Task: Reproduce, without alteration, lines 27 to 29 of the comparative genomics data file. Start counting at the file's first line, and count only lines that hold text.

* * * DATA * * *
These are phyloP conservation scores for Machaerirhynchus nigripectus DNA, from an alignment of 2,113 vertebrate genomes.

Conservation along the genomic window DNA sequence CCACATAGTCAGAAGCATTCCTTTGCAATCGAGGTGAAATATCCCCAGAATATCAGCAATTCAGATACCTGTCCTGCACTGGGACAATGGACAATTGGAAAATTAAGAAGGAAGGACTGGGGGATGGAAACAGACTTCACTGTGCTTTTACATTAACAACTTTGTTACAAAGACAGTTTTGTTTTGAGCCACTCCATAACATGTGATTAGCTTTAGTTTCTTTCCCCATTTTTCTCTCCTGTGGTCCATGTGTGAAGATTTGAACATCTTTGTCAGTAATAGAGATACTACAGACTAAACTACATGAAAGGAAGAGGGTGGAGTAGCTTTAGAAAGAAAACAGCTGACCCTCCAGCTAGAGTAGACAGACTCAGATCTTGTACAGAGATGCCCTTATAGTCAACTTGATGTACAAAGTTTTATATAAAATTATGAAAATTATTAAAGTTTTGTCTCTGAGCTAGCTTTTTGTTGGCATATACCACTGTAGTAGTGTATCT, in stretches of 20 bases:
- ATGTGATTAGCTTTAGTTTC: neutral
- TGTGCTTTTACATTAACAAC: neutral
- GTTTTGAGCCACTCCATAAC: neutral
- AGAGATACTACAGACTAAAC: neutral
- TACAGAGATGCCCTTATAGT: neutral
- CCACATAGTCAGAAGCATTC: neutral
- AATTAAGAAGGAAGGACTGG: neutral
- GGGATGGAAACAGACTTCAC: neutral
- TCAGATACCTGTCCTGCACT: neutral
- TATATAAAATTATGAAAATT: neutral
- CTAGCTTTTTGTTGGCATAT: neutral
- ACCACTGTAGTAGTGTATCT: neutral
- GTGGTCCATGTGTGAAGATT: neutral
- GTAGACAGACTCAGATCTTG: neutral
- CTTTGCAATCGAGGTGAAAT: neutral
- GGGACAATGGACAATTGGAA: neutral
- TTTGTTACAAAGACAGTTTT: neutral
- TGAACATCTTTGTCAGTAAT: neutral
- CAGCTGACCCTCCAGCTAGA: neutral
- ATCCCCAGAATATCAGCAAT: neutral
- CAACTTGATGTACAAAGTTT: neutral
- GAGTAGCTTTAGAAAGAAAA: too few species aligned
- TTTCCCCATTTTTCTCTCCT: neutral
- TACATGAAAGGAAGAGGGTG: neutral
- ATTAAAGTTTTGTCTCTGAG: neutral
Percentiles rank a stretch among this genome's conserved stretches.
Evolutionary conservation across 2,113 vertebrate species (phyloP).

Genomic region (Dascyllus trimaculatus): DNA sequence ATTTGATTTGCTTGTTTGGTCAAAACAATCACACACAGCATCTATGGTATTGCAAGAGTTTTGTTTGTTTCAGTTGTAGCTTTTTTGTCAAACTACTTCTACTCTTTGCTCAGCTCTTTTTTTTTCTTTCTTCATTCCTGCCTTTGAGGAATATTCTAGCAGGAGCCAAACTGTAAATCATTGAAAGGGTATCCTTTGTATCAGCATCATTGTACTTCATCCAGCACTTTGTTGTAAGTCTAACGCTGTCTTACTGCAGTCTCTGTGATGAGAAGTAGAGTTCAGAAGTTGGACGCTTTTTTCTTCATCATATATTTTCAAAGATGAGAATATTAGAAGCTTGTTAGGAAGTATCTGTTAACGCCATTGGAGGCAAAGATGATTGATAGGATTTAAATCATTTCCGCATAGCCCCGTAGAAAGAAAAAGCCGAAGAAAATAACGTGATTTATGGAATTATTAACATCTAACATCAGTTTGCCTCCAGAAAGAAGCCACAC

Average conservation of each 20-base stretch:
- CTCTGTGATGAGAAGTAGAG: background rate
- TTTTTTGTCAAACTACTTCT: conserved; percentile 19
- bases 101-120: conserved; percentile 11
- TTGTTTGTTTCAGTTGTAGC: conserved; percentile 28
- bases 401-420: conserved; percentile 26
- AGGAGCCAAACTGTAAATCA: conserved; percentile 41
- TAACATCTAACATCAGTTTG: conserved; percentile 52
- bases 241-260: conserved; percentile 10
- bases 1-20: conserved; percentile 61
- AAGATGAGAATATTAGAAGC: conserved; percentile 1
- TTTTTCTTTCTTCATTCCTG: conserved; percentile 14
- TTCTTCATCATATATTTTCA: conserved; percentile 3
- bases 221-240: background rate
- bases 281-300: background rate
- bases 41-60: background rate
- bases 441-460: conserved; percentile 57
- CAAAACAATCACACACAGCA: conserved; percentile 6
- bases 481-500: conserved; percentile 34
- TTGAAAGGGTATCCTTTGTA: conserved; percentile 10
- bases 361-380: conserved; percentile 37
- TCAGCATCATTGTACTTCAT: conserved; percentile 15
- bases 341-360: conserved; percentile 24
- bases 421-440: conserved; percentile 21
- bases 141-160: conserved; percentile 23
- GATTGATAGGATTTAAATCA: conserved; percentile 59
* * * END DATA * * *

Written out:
- ATTAAAGTTTTGTCTCTGAG: neutral
Percentiles rank a stretch among this genome's conserved stretches.
Evolutionary conservation across 2,113 vertebrate species (phyloP).